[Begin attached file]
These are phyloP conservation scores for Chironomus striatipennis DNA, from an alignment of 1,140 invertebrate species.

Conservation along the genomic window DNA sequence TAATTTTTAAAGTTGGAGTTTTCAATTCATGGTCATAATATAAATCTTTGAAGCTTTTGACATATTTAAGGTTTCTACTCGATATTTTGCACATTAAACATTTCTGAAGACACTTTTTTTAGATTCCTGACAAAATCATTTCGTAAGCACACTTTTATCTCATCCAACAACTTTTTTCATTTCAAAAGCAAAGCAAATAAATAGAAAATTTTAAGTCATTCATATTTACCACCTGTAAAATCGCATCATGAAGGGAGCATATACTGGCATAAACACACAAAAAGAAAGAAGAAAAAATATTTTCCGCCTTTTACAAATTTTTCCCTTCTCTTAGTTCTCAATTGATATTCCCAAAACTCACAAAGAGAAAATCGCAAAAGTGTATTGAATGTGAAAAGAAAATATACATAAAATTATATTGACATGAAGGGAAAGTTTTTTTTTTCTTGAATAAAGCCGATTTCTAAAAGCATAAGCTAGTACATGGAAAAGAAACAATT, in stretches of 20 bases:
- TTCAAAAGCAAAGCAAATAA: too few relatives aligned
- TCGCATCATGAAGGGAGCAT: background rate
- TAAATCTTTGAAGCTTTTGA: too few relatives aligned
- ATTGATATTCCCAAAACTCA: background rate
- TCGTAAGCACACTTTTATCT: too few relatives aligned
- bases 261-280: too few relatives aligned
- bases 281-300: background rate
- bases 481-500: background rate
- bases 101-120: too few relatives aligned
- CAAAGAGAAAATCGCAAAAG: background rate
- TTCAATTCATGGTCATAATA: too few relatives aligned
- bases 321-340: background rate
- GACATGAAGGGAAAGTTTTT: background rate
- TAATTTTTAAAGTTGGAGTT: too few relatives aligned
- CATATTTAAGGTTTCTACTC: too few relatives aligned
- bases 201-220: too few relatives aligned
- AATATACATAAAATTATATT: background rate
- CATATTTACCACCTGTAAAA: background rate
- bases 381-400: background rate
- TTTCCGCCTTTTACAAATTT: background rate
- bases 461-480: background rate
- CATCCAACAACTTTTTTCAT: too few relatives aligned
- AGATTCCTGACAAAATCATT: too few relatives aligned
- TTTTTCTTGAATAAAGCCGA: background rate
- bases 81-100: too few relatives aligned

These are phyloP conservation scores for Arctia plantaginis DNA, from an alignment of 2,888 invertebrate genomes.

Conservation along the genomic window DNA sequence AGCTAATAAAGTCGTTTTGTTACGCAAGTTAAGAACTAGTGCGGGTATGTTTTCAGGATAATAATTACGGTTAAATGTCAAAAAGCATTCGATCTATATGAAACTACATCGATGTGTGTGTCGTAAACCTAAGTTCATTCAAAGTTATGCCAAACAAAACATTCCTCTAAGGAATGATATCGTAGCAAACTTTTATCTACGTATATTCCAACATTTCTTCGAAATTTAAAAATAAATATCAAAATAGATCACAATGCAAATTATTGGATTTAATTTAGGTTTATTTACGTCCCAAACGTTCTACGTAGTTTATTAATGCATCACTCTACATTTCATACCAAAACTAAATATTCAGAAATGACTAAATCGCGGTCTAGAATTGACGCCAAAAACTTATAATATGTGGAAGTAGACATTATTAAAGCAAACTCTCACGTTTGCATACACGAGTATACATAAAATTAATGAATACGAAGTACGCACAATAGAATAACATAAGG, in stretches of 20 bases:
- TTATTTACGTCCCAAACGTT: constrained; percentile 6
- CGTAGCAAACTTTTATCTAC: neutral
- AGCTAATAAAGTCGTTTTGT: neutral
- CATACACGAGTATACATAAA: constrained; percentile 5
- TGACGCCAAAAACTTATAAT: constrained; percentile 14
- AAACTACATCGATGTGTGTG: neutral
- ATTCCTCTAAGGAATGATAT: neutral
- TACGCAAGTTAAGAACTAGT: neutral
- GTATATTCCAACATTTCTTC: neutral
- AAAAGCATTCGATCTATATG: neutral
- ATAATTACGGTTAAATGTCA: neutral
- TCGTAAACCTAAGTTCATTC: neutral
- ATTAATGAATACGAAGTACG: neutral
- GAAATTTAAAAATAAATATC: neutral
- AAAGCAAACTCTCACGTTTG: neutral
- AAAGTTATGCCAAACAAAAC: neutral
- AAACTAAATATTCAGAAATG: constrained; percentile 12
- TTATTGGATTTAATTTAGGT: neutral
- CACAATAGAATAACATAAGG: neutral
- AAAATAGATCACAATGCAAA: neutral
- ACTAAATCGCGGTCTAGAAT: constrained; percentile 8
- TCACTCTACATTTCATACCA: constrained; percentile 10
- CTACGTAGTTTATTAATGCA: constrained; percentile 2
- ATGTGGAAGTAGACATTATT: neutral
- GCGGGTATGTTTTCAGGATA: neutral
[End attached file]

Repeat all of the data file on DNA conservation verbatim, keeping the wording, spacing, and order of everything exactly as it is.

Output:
These are phyloP conservation scores for Chironomus striatipennis DNA, from an alignment of 1,140 invertebrate species.

Conservation along the genomic window DNA sequence TAATTTTTAAAGTTGGAGTTTTCAATTCATGGTCATAATATAAATCTTTGAAGCTTTTGACATATTTAAGGTTTCTACTCGATATTTTGCACATTAAACATTTCTGAAGACACTTTTTTTAGATTCCTGACAAAATCATTTCGTAAGCACACTTTTATCTCATCCAACAACTTTTTTCATTTCAAAAGCAAAGCAAATAAATAGAAAATTTTAAGTCATTCATATTTACCACCTGTAAAATCGCATCATGAAGGGAGCATATACTGGCATAAACACACAAAAAGAAAGAAGAAAAAATATTTTCCGCCTTTTACAAATTTTTCCCTTCTCTTAGTTCTCAATTGATATTCCCAAAACTCACAAAGAGAAAATCGCAAAAGTGTATTGAATGTGAAAAGAAAATATACATAAAATTATATTGACATGAAGGGAAAGTTTTTTTTTTCTTGAATAAAGCCGATTTCTAAAAGCATAAGCTAGTACATGGAAAAGAAACAATT, in stretches of 20 bases:
- TTCAAAAGCAAAGCAAATAA: too few relatives aligned
- TCGCATCATGAAGGGAGCAT: background rate
- TAAATCTTTGAAGCTTTTGA: too few relatives aligned
- ATTGATATTCCCAAAACTCA: background rate
- TCGTAAGCACACTTTTATCT: too few relatives aligned
- bases 261-280: too few relatives aligned
- bases 281-300: background rate
- bases 481-500: background rate
- bases 101-120: too few relatives aligned
- CAAAGAGAAAATCGCAAAAG: background rate
- TTCAATTCATGGTCATAATA: too few relatives aligned
- bases 321-340: background rate
- GACATGAAGGGAAAGTTTTT: background rate
- TAATTTTTAAAGTTGGAGTT: too few relatives aligned
- CATATTTAAGGTTTCTACTC: too few relatives aligned
- bases 201-220: too few relatives aligned
- AATATACATAAAATTATATT: background rate
- CATATTTACCACCTGTAAAA: background rate
- bases 381-400: background rate
- TTTCCGCCTTTTACAAATTT: background rate
- bases 461-480: background rate
- CATCCAACAACTTTTTTCAT: too few relatives aligned
- AGATTCCTGACAAAATCATT: too few relatives aligned
- TTTTTCTTGAATAAAGCCGA: background rate
- bases 81-100: too few relatives aligned

These are phyloP conservation scores for Arctia plantaginis DNA, from an alignment of 2,888 invertebrate genomes.

Conservation along the genomic window DNA sequence AGCTAATAAAGTCGTTTTGTTACGCAAGTTAAGAACTAGTGCGGGTATGTTTTCAGGATAATAATTACGGTTAAATGTCAAAAAGCATTCGATCTATATGAAACTACATCGATGTGTGTGTCGTAAACCTAAGTTCATTCAAAGTTATGCCAAACAAAACATTCCTCTAAGGAATGATATCGTAGCAAACTTTTATCTACGTATATTCCAACATTTCTTCGAAATTTAAAAATAAATATCAAAATAGATCACAATGCAAATTATTGGATTTAATTTAGGTTTATTTACGTCCCAAACGTTCTACGTAGTTTATTAATGCATCACTCTACATTTCATACCAAAACTAAATATTCAGAAATGACTAAATCGCGGTCTAGAATTGACGCCAAAAACTTATAATATGTGGAAGTAGACATTATTAAAGCAAACTCTCACGTTTGCATACACGAGTATACATAAAATTAATGAATACGAAGTACGCACAATAGAATAACATAAGG, in stretches of 20 bases:
- TTATTTACGTCCCAAACGTT: constrained; percentile 6
- CGTAGCAAACTTTTATCTAC: neutral
- AGCTAATAAAGTCGTTTTGT: neutral
- CATACACGAGTATACATAAA: constrained; percentile 5
- TGACGCCAAAAACTTATAAT: constrained; percentile 14
- AAACTACATCGATGTGTGTG: neutral
- ATTCCTCTAAGGAATGATAT: neutral
- TACGCAAGTTAAGAACTAGT: neutral
- GTATATTCCAACATTTCTTC: neutral
- AAAAGCATTCGATCTATATG: neutral
- ATAATTACGGTTAAATGTCA: neutral
- TCGTAAACCTAAGTTCATTC: neutral
- ATTAATGAATACGAAGTACG: neutral
- GAAATTTAAAAATAAATATC: neutral
- AAAGCAAACTCTCACGTTTG: neutral
- AAAGTTATGCCAAACAAAAC: neutral
- AAACTAAATATTCAGAAATG: constrained; percentile 12
- TTATTGGATTTAATTTAGGT: neutral
- CACAATAGAATAACATAAGG: neutral
- AAAATAGATCACAATGCAAA: neutral
- ACTAAATCGCGGTCTAGAAT: constrained; percentile 8
- TCACTCTACATTTCATACCA: constrained; percentile 10
- CTACGTAGTTTATTAATGCA: constrained; percentile 2
- ATGTGGAAGTAGACATTATT: neutral
- GCGGGTATGTTTTCAGGATA: neutral